Finished up Brian K. Vaughn’s 60-issue Y: THE LAST MAN series last week and got to seeking out details on the film, which was announced as being in development last July with D.J. Caruso of DISTURBIA fame directing and possibly Shia LaBeouf as Yorick. (Hey, Mr. D.J. – Naomie Harris as 355?) You probably already know that the story is about a…something or other that wipes out all of the males on Earth, save a 22 year-old amateur magician (Yorick) and his capuchin monkey Ampersand. They travel the world with guardian agent 355, seeking out new life and new…wait, sorry, seeking to save humanity and locate Yorick’s girlfriend Beth (last known whereabouts: Australia). Complications arise.

OK – it’s a solid series that deserves adaptation, and you can see why LOST scooped Vaughn up. But Caruso wants to make it a trilogy, because – and I’m paraphrasing here – “There’s too much good stuff that shouldn’t be cut out.” The first movie would end around issue 14.

Pardon my simplistic nature, but isn’t that what adaptations are all about? They made movies of out GONE WITH THE WIND, OLIVER TWIST, etc. without including everything, yet still managed to stick the landings. Slavish devotion to the originals gives you the interminable THE SHINING mini-series rather than the masterful THE SHINING Kubrick film. It gives you the (sorry folks) visually impressive but otherwise unfortunate SIN CITY. When did filmmakers and genre fans become so rigid?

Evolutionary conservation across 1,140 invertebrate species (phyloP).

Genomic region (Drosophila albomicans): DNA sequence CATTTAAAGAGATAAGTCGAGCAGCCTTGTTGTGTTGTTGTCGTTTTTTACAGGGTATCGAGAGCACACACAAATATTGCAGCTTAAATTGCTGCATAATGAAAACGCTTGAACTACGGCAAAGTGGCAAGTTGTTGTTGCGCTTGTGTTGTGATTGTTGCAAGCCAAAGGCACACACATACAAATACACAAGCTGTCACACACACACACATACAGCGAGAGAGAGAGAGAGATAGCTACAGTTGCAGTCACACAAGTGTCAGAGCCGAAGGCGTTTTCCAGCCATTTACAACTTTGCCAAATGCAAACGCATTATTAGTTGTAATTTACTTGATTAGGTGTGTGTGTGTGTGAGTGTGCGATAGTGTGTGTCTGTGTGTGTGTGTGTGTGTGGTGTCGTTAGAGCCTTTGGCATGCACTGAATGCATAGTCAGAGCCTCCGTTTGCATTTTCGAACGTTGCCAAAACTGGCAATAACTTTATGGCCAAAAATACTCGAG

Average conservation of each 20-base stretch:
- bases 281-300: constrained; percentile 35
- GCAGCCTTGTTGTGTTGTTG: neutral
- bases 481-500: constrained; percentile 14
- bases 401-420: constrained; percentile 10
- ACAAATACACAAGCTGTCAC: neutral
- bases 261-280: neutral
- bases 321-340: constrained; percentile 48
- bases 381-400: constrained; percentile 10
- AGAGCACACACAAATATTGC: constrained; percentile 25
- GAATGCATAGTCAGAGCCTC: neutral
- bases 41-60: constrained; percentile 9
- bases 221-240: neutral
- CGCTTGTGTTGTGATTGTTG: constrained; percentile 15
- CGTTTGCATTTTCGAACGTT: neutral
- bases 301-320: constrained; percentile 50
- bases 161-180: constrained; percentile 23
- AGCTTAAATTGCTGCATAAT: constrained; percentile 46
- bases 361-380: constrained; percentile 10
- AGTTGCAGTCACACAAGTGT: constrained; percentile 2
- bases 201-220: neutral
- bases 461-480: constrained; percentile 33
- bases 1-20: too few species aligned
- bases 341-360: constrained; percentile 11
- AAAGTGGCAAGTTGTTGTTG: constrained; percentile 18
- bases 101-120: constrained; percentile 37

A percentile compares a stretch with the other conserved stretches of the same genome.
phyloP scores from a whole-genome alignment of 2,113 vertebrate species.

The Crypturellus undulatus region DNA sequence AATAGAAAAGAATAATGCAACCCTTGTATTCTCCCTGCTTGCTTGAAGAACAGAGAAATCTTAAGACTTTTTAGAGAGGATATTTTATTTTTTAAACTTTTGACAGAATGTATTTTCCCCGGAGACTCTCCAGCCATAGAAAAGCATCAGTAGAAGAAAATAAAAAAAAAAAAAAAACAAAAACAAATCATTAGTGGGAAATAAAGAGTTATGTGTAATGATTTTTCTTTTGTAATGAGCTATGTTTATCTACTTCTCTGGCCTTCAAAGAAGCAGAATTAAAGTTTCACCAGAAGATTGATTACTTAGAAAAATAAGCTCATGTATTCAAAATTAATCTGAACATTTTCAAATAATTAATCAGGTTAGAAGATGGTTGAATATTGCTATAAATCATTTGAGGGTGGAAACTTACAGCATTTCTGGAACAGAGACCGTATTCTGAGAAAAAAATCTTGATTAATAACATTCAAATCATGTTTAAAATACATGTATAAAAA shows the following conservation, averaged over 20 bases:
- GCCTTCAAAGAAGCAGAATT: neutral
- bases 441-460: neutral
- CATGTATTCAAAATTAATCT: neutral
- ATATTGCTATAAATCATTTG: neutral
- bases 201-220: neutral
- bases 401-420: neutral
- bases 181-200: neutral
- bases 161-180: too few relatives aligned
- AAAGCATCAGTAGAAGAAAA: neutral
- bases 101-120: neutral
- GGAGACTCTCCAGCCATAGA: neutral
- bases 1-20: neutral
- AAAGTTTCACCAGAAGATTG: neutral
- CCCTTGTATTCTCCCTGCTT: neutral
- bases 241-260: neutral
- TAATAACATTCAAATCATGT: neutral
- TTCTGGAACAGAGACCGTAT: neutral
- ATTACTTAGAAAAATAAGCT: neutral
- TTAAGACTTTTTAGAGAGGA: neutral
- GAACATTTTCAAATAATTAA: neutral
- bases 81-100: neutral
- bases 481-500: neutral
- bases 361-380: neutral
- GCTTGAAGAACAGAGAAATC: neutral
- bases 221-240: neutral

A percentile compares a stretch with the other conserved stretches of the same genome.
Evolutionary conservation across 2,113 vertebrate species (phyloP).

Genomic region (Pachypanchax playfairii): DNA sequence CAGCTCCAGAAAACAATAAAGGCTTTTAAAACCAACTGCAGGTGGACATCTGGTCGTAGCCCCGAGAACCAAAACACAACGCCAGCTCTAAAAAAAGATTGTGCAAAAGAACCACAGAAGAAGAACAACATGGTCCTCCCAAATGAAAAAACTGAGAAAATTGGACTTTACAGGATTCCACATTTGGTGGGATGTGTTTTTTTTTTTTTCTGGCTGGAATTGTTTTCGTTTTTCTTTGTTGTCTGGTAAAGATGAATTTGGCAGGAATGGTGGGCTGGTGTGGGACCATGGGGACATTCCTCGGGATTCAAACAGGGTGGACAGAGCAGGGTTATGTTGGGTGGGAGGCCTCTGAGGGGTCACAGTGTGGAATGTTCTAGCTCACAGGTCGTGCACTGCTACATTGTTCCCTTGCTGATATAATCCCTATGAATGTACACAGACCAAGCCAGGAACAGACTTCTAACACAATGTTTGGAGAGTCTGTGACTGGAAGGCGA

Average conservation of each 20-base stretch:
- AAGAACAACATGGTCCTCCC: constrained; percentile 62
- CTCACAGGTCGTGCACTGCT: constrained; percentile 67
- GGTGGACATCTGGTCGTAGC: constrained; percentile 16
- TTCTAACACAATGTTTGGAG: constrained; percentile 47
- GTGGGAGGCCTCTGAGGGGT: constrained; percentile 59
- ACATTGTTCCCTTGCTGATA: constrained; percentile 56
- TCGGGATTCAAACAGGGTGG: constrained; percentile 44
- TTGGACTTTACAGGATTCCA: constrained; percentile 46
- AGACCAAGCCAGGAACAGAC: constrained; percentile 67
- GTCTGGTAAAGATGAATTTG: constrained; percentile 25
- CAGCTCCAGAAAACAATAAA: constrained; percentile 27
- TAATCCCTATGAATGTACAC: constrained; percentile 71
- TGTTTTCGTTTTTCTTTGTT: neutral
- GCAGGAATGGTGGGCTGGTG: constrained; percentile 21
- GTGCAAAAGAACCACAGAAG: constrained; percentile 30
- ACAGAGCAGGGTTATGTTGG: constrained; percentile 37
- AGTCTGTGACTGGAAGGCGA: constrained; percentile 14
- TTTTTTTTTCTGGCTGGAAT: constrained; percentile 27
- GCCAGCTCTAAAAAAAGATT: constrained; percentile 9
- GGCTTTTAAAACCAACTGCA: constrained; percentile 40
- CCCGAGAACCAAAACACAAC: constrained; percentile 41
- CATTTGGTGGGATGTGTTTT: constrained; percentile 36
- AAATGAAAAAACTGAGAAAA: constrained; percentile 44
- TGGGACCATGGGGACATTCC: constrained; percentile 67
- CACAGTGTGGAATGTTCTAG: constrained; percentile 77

As for Y… a post-apocalyptic, decidedly adult (or at least teen) story trilogy in which the main villians are radical feminists, Israelis, and a seriously f’d-up family of Japanese scientists, and which does not definitively answer the question “Hey, why did all the dudes die?” does not seem like trilogy material. This may be a “suit” perspective, but I don’t see how, financially, it could sustain a series of theatrical releases – not at today’s budgets.

Y is a series and therefore EPISODIC. As in episodes. As in – if you want to include all the details, then put the darn thing on HBO (as has been considered) where it would fit in wonderfully and you could explore every twist and turn in as much depth as you like.

But if it MUST be a theatrical release, please filmmakers, make an awesome stand-alone Y film with zero fat that brings the story through its complete arc. Look at 28 DAYS LATER – undoubtedly the road-trip adventures of Jim and the gang could have been filled with many more happenings, but would that have actually made it a better film? Did the world need 28 WEEKS LATER? (Correct answers: no, and no.)